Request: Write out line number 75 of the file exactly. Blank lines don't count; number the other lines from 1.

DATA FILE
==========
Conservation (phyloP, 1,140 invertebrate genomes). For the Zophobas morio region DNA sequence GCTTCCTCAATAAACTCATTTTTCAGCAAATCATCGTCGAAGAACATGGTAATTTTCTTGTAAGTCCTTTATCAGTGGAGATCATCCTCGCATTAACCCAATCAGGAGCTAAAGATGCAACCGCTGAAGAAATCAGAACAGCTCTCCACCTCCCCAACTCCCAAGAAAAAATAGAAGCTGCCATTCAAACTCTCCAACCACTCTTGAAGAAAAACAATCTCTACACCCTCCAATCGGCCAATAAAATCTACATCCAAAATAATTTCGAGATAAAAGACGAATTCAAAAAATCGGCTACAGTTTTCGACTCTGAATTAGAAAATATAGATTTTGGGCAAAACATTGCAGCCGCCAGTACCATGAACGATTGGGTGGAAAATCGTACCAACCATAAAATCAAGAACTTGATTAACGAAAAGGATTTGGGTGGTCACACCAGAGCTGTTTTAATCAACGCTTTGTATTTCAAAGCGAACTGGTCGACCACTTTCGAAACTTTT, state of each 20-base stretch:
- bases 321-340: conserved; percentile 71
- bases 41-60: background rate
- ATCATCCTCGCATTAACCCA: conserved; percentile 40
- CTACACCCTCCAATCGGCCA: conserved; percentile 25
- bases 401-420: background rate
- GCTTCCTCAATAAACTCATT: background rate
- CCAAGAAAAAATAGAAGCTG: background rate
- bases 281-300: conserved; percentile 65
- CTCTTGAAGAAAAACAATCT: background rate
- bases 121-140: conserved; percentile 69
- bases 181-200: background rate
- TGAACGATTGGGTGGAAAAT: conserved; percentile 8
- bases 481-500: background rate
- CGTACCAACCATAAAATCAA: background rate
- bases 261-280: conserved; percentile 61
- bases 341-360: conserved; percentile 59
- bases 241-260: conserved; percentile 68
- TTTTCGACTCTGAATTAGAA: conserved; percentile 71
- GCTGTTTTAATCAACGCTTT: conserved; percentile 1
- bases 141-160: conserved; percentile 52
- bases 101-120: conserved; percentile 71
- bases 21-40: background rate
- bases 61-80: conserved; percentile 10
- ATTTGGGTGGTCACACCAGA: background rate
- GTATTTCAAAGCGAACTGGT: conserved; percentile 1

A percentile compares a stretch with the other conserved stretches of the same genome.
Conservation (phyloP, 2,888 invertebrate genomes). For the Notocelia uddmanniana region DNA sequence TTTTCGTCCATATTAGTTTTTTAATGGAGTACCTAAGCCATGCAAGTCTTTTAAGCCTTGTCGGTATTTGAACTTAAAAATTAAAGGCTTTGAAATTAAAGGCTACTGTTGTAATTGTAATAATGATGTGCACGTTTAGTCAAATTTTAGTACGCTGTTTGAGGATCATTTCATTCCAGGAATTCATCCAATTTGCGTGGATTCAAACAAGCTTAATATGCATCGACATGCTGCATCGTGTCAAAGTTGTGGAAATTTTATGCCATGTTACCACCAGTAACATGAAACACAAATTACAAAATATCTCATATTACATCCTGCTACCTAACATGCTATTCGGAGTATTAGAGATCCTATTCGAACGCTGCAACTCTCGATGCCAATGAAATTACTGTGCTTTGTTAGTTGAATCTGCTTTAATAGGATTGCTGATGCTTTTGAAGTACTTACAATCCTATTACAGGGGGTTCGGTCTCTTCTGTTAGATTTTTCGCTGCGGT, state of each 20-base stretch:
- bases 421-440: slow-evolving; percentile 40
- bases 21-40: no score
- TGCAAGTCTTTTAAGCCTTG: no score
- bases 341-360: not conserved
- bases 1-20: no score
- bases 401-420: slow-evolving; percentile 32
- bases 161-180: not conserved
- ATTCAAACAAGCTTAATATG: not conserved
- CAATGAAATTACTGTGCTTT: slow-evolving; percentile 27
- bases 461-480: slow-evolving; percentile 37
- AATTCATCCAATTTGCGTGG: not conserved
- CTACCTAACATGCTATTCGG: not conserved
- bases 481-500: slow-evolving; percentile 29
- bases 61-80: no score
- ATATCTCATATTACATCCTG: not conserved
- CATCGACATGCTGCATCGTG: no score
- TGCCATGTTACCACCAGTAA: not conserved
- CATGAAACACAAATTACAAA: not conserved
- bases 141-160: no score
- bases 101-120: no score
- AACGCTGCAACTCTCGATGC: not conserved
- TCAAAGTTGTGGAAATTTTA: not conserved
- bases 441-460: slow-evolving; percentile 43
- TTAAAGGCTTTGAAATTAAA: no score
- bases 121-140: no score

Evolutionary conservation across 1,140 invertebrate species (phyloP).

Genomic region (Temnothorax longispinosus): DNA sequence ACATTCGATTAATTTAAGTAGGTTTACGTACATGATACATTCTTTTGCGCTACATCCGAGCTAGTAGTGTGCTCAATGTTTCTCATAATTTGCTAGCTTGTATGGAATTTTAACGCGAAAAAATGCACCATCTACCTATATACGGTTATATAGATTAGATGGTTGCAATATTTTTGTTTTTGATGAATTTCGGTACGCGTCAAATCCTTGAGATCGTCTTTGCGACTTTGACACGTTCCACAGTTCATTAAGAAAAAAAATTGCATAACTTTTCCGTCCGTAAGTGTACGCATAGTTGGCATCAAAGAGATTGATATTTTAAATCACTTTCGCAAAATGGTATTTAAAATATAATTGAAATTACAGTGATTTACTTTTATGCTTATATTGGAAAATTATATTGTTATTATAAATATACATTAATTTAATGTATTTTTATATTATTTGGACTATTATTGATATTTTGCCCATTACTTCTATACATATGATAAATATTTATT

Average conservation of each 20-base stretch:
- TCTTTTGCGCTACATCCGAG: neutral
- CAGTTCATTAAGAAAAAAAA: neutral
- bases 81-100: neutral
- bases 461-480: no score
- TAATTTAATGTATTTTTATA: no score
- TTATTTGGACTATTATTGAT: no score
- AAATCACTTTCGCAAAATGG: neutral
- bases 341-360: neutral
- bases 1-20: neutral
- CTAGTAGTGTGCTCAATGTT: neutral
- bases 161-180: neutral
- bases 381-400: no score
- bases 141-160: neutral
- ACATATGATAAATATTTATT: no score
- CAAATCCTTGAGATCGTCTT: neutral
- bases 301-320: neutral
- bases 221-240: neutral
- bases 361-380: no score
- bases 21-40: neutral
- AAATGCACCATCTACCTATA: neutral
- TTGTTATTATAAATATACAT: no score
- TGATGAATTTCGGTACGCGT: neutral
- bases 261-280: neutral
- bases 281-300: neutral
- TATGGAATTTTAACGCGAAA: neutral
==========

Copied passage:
- bases 21-40: neutral